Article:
NHS England has agreed to delay the introduction of two of the controversial primary care network (PCN) service specifications, but will push ahead with three pared back versions in 2020, covering care homes, medication reviews and early cancer diagnosis.
Under new contract arrangements for networks confirmed yesterday, GP practices will not have to deliver services covering personalised care and anticipatory care for another year, until 2021/22 – though PCNs are still required to set up a social prescribing service.
Care home services will still go ahead in 2020, but GPs will not be required to visit care homes every fortnight as was originally proposed.
Instead it will be for PCNs to decide how often ‘medical input’ is required – suggesting other clinical staff may take on the visits instead – as long as this is ‘appropriate and consistent’.
A new care home premium payment for networks, worth £120 per care home bed, will also be introduced from September, when the service is launched for patients. It follows concerns that networks with more care homes might have been left without proportionate funding.
By 31 July, each PCN will have to have agreed the care homes it is responsible for with its CCG, drawn up a draft delivery plan, and ensure a lead GP or GPs have been appointed for each care home.
Meanwhile, under the structured medication review (SMR) service being introduced from April, NHS England has stressed the number of SMRs that networks will have to deliver will be ‘determined and limited by PCN clinical pharmacist capacity’.
It follows wide-ranging concerns about the additional workload for GPs created by the proposals. In the original draft service proposals, NHS England said it expected an SMR to take ‘considerably longer than an average GP appointment’.
The network service aimed at supporting early cancer diagnosis will also continue to be delivered this year, from April.
The original contract required GPs to deliver five of the seven PCN service specifications in 2020/21, but two planned for this year – the personalised care and anticipatory care services – will be delayed until 2021/22, following negotiations.
The network services covering CVD diagnosis and prevention, and tackling inequalities, will also be introduced in 2021/22, as was originally planned.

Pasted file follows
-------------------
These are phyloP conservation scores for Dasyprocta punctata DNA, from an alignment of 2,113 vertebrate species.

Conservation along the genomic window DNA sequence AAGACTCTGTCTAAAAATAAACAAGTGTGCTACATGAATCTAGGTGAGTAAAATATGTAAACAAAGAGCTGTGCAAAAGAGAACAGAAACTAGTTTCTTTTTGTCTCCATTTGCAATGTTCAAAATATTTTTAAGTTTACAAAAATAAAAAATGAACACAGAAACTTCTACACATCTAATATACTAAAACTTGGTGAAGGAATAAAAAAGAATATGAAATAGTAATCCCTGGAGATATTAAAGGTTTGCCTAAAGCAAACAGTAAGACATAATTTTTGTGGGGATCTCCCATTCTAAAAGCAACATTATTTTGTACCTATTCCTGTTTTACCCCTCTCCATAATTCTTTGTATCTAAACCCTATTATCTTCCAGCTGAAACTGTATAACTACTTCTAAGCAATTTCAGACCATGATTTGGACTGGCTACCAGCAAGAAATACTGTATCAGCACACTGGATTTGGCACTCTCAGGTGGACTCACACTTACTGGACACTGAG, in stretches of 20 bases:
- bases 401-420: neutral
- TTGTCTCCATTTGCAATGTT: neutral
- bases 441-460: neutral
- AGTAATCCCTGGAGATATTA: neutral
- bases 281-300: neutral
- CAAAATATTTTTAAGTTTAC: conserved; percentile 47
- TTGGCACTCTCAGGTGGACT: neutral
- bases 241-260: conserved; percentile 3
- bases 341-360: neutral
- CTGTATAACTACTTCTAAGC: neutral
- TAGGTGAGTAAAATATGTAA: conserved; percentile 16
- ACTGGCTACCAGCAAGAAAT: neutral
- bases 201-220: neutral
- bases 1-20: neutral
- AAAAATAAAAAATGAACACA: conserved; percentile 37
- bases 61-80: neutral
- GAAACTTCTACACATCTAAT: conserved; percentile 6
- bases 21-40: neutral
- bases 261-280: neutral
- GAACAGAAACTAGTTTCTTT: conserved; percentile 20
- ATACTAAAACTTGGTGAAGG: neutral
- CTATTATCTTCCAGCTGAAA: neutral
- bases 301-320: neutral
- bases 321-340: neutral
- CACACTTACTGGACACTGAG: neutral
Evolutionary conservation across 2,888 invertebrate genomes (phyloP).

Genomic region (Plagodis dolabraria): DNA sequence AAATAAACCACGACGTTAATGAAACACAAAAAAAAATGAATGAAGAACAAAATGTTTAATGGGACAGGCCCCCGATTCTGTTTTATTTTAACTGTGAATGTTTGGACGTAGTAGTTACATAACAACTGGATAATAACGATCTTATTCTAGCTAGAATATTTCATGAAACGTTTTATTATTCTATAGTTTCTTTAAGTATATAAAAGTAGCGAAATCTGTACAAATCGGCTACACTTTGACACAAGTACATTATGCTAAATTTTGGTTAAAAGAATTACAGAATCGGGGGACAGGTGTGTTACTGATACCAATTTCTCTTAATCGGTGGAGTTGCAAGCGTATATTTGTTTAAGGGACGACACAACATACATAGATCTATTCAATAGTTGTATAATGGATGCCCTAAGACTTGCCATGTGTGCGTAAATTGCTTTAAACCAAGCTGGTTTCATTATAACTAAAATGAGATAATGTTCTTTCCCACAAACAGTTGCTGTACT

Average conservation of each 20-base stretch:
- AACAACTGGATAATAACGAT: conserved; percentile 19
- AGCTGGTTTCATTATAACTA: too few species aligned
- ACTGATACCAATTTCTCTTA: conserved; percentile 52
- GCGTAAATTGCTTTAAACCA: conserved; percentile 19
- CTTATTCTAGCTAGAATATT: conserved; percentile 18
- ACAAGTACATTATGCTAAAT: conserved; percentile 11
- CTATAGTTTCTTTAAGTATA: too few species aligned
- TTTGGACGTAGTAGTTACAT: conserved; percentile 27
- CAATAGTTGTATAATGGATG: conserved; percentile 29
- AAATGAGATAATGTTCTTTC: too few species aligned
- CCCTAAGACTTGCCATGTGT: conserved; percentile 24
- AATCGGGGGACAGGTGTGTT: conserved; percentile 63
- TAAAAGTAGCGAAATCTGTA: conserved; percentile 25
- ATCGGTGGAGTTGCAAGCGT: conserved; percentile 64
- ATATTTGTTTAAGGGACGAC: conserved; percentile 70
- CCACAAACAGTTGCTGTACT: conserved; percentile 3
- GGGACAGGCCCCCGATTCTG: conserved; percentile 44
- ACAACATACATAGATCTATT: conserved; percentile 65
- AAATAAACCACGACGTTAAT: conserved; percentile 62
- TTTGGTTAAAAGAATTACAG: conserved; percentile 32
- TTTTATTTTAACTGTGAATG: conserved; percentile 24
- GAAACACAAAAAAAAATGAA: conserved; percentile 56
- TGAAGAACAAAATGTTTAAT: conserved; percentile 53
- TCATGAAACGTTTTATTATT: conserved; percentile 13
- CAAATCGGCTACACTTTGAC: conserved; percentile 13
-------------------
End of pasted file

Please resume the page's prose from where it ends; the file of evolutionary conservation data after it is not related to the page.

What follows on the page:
Details of the original proposals, released by NHS England on 23 December, first attracted criticism when it was revealed GPs would have to carry out visits to care home patients ‘at least’ every fortnight from this September, among other activities.
GPs expressed outrage over the increase in workload and lack of additional funding, with some resigning as network clinical directors over the proposals.
But today’s new contract said: ‘The structured medication review and medicines optimisation, enhanced health in care homes, and supporting early cancer diagnosis service specifications have now been significantly improved in the light of consultation responses.
‘Agreed by GPC England and NHS England […], they will be introduced in 2020/21.’
GP leaders welcomed the delay to some of the service specifications, but suggested NHS England should have gone further.
Doncaster LMC chief executive Dr Dean Eggitt said: ‘It’s very welcome that they’re delaying any of the major changes. I would even suggest that those changes don’t come next year because the scale of the changes they’re talking about now are ginormous for the entire health and care system.
‘You can’t make such large-scale changes within one-year period of time, these need to be five to 10-year programmes.’
Dr Eggitt said it still wasn’t clear whether the fee of £120 per care home to carry out visits would be enough, adding: ‘This is where we need the details before we can agree to what it is.’
Other contract commitments confirmed yesterday include:
- £94m to address recruitment and retention issues, including a ’partnership premium’, which is a one-off payment of £20,000 available to new partners with additional training support – including nurses and practice managers;
- 100% reimbursement for all additional staff recruited via the PCNs, which now include pharmacy technicians, care co-ordinators, health coaches, dietitians, podiatrists and occupational therapists, and mental health professionals from 2021.
- £173m for PCNs to employ a wider range of professionals to help manage workload and provide appointments, including pharmacy technicians.
- Funding to support practices to deliver a six-eight week postnatal health check for new mothers.
All the contract headlines can be found here.